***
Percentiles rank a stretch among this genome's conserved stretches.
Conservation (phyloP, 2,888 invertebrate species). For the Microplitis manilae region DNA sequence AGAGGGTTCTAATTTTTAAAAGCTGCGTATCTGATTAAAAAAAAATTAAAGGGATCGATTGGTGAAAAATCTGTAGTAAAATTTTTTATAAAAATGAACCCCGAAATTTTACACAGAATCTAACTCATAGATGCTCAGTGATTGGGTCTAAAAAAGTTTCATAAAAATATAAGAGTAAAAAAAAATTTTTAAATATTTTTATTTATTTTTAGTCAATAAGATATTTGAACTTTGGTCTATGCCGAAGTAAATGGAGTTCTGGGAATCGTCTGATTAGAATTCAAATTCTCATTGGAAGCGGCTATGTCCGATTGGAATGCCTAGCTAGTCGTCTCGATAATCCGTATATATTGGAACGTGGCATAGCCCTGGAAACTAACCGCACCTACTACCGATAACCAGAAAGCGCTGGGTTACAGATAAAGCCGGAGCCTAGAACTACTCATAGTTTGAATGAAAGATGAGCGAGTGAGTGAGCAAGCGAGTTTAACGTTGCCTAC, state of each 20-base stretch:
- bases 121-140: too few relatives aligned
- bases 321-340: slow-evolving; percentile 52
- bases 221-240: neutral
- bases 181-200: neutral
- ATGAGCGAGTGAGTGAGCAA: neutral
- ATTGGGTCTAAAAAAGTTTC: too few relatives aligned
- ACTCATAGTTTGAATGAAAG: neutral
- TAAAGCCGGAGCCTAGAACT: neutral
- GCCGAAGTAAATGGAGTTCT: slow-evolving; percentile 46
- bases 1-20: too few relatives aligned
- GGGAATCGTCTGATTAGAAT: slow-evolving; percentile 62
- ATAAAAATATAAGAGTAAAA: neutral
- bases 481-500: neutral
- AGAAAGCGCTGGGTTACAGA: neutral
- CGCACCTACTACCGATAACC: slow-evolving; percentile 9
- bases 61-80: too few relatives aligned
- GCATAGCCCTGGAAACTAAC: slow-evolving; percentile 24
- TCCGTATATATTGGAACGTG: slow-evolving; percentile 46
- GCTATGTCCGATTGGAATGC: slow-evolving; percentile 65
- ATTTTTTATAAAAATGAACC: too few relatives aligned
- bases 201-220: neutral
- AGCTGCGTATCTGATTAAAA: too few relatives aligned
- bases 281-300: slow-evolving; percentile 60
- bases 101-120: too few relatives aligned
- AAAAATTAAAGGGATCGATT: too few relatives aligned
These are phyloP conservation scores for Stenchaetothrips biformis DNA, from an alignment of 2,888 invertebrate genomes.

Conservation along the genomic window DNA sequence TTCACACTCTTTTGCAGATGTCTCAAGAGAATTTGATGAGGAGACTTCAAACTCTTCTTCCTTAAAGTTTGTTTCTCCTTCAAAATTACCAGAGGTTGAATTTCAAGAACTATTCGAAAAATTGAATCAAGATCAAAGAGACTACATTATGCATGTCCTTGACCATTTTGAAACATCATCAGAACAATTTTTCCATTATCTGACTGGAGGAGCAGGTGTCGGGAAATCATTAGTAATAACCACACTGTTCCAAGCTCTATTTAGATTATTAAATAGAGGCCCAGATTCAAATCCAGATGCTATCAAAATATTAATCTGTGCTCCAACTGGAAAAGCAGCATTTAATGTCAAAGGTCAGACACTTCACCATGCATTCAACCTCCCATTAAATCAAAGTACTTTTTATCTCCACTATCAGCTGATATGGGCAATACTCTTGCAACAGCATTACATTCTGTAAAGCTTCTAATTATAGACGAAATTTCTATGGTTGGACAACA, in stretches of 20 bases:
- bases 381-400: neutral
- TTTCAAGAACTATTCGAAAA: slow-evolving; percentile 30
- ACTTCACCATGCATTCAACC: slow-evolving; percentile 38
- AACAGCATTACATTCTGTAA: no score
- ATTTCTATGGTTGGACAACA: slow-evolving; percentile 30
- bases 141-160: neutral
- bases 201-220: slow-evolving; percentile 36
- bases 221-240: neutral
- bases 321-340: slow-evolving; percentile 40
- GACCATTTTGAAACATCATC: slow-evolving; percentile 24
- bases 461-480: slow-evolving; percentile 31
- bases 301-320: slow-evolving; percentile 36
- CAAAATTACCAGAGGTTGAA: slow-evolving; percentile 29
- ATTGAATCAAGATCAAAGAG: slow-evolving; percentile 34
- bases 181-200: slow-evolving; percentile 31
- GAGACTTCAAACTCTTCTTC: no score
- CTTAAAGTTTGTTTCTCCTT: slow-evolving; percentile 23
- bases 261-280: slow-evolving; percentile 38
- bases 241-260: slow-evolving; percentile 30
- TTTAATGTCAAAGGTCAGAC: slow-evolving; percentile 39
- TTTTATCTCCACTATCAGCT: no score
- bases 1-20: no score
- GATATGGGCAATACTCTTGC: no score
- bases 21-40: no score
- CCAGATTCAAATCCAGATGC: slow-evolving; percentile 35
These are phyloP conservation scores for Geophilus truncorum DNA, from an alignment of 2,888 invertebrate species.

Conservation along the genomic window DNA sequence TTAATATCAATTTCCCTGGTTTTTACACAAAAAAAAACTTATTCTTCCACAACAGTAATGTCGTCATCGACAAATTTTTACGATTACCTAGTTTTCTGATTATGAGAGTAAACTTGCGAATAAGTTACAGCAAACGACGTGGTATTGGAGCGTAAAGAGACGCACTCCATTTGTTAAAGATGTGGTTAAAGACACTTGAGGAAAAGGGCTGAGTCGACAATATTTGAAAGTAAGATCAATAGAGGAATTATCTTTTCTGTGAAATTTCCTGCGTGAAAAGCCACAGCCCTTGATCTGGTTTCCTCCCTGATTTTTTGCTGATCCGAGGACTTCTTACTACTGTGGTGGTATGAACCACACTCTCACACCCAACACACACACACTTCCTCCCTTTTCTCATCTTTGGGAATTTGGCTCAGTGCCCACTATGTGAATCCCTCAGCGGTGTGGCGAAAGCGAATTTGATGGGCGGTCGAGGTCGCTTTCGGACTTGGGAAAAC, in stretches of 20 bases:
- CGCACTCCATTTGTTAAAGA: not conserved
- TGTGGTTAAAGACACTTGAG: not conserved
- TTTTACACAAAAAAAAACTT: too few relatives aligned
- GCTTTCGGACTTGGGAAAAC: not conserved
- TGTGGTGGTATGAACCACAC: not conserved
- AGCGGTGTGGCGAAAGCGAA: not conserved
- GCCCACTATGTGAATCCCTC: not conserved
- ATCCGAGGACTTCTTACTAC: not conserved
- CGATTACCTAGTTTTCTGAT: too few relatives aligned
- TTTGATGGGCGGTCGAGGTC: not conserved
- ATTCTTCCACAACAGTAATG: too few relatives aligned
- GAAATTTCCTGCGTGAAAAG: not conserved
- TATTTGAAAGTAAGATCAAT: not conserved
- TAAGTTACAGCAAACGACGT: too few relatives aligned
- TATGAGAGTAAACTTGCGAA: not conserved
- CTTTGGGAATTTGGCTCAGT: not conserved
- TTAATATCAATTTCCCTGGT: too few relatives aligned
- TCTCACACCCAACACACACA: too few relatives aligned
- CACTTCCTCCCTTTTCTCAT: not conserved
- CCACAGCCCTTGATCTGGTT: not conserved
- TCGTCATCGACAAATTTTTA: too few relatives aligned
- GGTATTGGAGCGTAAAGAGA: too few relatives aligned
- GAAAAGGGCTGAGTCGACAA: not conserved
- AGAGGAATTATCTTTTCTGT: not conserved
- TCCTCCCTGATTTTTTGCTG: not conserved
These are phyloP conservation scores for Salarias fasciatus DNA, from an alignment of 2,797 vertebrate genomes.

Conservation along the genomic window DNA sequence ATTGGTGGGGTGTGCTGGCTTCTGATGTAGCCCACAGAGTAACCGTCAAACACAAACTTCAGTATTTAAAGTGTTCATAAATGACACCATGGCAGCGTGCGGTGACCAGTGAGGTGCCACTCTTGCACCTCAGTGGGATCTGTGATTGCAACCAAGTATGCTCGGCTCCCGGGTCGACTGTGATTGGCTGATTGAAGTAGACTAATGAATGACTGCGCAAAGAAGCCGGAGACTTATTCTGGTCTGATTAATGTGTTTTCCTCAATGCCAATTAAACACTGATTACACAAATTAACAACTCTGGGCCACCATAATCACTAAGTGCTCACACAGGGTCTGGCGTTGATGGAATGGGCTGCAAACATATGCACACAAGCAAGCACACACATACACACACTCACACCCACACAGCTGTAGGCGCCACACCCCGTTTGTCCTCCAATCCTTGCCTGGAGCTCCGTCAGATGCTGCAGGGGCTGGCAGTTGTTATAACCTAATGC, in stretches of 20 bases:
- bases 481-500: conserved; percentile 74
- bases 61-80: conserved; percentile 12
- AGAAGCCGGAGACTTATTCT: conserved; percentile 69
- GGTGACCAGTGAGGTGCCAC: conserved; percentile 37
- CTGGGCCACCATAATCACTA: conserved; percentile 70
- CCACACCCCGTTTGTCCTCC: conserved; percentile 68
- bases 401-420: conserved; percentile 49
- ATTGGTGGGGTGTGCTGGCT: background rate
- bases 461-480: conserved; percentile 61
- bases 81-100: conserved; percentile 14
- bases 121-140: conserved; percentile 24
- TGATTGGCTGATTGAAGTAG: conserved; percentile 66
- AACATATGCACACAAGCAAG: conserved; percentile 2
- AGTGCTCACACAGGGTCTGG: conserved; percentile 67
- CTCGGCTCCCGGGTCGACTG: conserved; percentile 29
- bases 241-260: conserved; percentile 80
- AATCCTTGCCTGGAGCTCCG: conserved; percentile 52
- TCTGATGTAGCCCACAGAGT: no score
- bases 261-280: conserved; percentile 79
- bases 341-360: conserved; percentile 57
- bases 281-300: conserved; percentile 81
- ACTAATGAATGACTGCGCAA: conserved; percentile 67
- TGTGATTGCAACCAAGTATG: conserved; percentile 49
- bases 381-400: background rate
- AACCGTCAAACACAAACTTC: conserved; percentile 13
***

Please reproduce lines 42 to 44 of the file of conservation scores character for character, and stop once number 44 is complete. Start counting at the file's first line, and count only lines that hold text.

- CAAAATTACCAGAGGTTGAA: slow-evolving; percentile 29
- ATTGAATCAAGATCAAAGAG: slow-evolving; percentile 34
- bases 181-200: slow-evolving; percentile 31